Strikeforce ‘Rousey vs. Kaufman’ Preview

Rousey vs. Kaufman

By Tristen Critchfield Aug 16, 2012

There are only a handful of true marquee draws in mixed martial arts today, with Anderson Silva, Jon Jones and Georges St. Pierre the most obvious names that come to mind. Thanks to a dominant run inside the cage and plenty of exposure away from it, Ronda Rousey, the Strikeforce women’s bantamweight champion, has the potential to join them. Already it appears that “Rowdy” is close to surpassing Gina Carano as the most popular female MMA star of all-time, if she has not done so already.

Of course, great champions do not grow without compelling and interesting competition. Rousey appears to have that in former titleholder Sarah Kaufman. In the past, Kaufman has been quite vocal regarding Rousey’s rapid ascent through the women’s ranks. Now, the Canadian will finally get a chance to let her hands do the talking in the Strikeforce “Rousey vs. Kaufman” main event on Saturday at the Valley View Casino Center in San Diego.

Here is a closer look at the card, with analysis and picks:

Sherdog Fantasy MMA: Strikeforce ‘Rousey vs. Kaufman’ Free Fan Pick’Em

File Photo

Kaufman owns 10 wins by KO or TKO.

Strikeforce Women’s Bantamweight Championship

Ronda Rousey (5-0, 3-0 Strikeforce) vs. Sarah Kaufman (15-1, 6-1 Strikeforce)

The Matchup: It has been approximately five months since she dispatched Miesha Tate in one of the most highly anticipated bouts in the history of women’s MMA, but Rousey’s star has only continued to grow. The Olympic judo bronze medalist made the cover of ESPN The Magazine’s “Body” issue, called out Kim Kardashian, was a guest on “Conan” and has been the subject of a Showtime “All-Access” special. These days it seems everyone is a fan of “Rowdy.” Case in point: at the UFC on Fox 4 weigh-ins, Ultimate Fighting Championship President Dana White sported a T-shirt emblazoned with the image of Rousey’s ESPN the Magazine cover.

If Rousey is to continue building her brand, she will have to keep on winning. That means getting past Kaufman, a former Strikeforce women’s bantamweight champion who figures to be able to test her with an aggressive standup attack. While Rousey-Tate drew the lion’s share of the attention in March, it also gave the 26-year-old Canadian a greater platform to showcase her skills. For three hard-fought rounds against Alexis Davis, Kaufman did exactly that, landing a whopping 135 significant strikes en route to a majority decision. She absorbed her share of punishment, as well, particularly in the final frame when Davis secured a trip takedown and worked from side mount.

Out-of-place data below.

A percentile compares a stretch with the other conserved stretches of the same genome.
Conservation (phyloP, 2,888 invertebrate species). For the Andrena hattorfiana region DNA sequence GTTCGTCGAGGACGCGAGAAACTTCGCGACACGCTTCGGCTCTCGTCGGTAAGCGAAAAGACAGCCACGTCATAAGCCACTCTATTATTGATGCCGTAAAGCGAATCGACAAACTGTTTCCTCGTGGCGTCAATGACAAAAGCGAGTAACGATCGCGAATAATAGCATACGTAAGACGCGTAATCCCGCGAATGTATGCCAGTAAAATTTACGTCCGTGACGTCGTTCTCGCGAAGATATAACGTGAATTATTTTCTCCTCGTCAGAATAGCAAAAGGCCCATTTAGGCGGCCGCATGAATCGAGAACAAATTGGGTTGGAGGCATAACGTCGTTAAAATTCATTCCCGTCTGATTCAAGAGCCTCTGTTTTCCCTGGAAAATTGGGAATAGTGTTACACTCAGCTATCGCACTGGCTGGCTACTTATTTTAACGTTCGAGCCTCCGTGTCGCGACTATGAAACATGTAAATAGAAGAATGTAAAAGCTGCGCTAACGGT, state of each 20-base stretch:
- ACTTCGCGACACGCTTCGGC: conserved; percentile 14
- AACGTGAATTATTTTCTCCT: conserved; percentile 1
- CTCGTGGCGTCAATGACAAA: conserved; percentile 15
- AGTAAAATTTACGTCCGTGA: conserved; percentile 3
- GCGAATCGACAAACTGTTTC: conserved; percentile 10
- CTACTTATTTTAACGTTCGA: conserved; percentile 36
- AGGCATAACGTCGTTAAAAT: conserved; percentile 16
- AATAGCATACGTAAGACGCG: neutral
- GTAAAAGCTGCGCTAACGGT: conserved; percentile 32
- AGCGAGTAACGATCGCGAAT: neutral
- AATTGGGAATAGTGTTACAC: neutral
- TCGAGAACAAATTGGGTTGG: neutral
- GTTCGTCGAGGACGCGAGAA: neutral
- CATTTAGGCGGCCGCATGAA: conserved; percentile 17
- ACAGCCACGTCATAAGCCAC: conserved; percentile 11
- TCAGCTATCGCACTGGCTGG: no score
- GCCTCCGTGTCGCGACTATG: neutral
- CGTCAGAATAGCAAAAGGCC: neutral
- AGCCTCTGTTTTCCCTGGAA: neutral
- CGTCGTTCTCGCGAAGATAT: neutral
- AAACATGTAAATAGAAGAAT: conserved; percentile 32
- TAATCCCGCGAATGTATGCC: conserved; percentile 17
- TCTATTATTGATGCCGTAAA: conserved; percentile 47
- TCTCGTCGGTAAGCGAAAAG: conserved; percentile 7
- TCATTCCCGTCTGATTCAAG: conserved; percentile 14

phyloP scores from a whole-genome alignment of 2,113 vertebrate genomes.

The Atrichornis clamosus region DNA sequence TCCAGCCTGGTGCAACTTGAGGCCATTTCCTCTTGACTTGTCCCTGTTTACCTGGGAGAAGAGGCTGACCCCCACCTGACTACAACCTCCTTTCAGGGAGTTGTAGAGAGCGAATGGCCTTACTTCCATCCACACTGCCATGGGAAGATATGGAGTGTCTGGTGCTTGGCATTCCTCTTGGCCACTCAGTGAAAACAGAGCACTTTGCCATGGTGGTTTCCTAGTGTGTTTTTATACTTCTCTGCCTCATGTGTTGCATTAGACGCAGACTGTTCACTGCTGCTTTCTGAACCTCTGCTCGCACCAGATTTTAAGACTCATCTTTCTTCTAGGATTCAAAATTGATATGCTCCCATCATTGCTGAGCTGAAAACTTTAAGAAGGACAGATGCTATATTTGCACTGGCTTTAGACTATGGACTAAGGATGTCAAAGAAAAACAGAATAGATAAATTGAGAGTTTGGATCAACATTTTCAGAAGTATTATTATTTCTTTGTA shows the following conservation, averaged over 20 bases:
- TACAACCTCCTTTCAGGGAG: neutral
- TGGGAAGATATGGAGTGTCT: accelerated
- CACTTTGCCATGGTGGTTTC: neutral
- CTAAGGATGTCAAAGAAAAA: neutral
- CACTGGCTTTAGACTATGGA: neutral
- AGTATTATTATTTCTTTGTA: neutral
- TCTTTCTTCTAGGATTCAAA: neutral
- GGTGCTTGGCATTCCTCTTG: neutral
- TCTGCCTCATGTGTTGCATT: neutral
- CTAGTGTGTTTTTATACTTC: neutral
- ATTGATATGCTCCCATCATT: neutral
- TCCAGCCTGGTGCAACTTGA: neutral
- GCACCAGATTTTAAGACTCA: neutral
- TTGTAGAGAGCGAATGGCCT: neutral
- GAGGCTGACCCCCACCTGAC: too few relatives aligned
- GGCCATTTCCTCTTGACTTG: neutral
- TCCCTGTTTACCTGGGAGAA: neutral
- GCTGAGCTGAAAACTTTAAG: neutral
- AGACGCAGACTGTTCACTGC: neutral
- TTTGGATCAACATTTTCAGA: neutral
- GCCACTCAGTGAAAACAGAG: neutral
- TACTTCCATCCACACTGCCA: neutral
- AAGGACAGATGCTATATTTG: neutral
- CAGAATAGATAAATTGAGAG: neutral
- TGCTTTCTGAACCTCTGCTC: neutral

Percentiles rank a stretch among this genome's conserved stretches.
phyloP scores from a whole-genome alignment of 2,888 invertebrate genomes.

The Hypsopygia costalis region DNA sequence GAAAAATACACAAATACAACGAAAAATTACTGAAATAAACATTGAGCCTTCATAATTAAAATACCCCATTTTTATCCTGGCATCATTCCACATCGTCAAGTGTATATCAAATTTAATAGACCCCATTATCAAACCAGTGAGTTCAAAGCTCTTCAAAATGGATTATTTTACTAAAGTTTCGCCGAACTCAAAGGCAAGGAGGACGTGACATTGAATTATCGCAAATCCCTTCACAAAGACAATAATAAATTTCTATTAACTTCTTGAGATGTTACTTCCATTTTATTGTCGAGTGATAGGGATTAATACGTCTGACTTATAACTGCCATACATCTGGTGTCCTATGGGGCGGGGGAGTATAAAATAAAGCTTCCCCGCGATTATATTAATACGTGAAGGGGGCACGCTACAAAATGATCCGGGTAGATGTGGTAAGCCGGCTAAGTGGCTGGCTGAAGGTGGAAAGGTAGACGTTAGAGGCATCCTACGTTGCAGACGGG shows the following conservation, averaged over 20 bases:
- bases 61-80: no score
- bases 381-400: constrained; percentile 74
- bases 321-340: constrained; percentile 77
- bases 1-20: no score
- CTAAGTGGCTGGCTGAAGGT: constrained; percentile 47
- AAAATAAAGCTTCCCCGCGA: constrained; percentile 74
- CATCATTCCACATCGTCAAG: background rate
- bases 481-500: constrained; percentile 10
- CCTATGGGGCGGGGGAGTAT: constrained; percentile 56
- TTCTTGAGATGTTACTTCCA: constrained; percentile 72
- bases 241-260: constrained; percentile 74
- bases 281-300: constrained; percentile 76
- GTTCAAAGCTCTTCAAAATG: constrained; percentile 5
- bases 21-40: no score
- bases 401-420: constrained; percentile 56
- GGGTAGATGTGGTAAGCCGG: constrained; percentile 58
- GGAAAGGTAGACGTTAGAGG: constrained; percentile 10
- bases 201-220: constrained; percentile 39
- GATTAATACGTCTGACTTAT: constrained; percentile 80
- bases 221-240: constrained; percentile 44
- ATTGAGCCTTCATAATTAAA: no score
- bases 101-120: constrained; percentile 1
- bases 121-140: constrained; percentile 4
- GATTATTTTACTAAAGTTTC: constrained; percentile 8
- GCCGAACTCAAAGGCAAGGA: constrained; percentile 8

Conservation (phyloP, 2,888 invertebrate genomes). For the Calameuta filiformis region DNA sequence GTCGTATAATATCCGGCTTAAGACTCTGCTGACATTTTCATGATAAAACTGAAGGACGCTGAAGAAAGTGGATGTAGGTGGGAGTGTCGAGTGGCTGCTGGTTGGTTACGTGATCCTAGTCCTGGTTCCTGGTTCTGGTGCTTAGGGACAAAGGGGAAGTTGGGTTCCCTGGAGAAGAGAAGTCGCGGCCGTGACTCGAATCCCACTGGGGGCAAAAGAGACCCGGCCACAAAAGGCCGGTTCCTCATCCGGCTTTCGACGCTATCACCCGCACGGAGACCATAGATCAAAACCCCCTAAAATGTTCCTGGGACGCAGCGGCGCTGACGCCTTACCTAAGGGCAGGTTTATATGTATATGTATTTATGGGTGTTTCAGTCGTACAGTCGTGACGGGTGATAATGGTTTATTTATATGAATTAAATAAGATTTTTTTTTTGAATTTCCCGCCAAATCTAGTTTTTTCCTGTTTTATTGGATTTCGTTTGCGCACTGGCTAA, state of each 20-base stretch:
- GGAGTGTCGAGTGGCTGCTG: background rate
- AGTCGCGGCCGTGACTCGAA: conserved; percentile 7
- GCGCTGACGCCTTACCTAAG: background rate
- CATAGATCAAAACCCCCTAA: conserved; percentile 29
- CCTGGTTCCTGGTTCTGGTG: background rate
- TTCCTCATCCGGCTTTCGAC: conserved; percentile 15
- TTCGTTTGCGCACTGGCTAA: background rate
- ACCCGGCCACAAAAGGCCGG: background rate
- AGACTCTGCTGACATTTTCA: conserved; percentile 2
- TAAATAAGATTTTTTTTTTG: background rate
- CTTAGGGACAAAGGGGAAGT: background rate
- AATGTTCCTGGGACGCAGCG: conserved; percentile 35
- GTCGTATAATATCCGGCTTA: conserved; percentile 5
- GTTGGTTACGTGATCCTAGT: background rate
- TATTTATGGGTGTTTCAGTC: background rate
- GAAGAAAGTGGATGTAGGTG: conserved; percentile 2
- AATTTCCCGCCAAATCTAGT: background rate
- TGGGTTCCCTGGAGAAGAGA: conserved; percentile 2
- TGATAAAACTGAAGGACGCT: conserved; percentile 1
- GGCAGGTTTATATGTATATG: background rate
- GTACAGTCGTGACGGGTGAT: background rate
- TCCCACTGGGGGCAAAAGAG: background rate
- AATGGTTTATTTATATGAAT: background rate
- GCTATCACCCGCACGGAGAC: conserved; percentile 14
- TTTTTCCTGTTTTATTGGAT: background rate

Nonetheless, Kaufman is the most prolific and accomplished striker Rousey has faced, as the Canadian has landed 80 or more significant strikes in five of her seven Strikeforce appearances. Meanwhile, Rousey is not accustomed to getting hit; all five of her professional bouts have ended inside of a round. Tate, a wrestler by trade, did her best to bring the fight to Rousey in their title bout, but her technique on the feet left plenty to be desired.

Kaufman likes to move forward with her jab, and she can rack up the points by landing crisp straight punches. She can get overzealous at times, as she did while throwing punches in Marloes Coenen’s guard in a 2010 bout. As Kaufman attacked, she left her arm exposed, allowing Coenen to submit her and take the bantamweight crown. Kaufman also gave up her arm in the third round of her most recent outing against Davis -- a major point of concern against an appendage collector as skilled as Rousey.

With a judo background and a powerful build, Rousey has been able to get her foes to the floor seemingly at will. Kaufman normally is not averse to fighting in the clinch, but she will likely find herself hip tossed or tripped to the canvas if she elects to take this avenue against the champion. Once on the mat, Rousey transitions smoothly to dominant positions. When the opportunity to grab an arm presents itself, “Rowdy” expertly puts all her weight and leverage into isolating the arm from the rest of her opponent’s body.

The key for Kaufman is to simply avoid these situations or risk being sidelined by a lengthy medical suspension. The Canadian must use her jab to maintain distance and circle constantly to avoid tie-ups. Outside of a mini-barrage of ground-and-pound against Tate, Rousey has not needed to throw many strikes. Kaufman would like to force Rousey to use her jab so she can counter; the Californian has displayed a tendency to keep her chin up when she throws punches.

The Pick: There is a reason that nobody has been able to bait Rousey into an extended standup war: the Olympian is very good at what she does. Kaufman lands in volume, but she does not have the type of power needed to knock out Rousey. After a brief feeling-out process in the opening round, Rousey slips a Kaufman combination and adds her to the list of submission victims in the second frame.

Next Fight » Ronaldo “Jacare” Souza vs. Derek Brunson


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